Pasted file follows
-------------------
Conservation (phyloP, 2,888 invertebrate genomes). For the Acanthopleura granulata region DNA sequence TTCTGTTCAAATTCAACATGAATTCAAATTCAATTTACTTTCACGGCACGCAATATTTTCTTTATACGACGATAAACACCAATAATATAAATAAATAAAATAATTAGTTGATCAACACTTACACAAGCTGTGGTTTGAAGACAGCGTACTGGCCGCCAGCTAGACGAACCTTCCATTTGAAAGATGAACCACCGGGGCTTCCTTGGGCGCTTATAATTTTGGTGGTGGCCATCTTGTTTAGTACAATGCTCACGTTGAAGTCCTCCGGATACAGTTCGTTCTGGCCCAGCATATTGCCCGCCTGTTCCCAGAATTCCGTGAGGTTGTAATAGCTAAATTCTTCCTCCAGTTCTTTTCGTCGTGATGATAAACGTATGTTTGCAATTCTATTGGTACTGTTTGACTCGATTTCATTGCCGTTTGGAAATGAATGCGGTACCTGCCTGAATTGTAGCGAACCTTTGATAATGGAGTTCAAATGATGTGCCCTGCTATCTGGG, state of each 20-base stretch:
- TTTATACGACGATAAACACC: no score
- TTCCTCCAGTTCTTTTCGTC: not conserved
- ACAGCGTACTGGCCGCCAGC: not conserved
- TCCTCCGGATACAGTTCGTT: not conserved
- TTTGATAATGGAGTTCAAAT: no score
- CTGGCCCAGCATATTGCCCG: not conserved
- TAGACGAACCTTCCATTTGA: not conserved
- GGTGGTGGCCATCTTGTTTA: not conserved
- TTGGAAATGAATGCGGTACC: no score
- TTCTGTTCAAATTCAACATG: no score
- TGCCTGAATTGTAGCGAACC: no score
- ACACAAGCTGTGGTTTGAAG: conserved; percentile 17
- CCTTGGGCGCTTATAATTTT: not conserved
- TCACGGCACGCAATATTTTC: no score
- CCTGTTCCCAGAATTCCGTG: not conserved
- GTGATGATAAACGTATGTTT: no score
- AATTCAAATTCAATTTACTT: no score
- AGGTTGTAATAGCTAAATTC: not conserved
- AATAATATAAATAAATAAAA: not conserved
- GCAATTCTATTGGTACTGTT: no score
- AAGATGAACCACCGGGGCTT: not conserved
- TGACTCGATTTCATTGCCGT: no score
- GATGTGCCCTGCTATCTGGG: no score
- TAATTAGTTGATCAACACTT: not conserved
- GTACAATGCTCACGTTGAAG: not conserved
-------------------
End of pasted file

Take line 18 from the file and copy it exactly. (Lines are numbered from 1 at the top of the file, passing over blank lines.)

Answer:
- AATTCAAATTCAATTTACTT: no score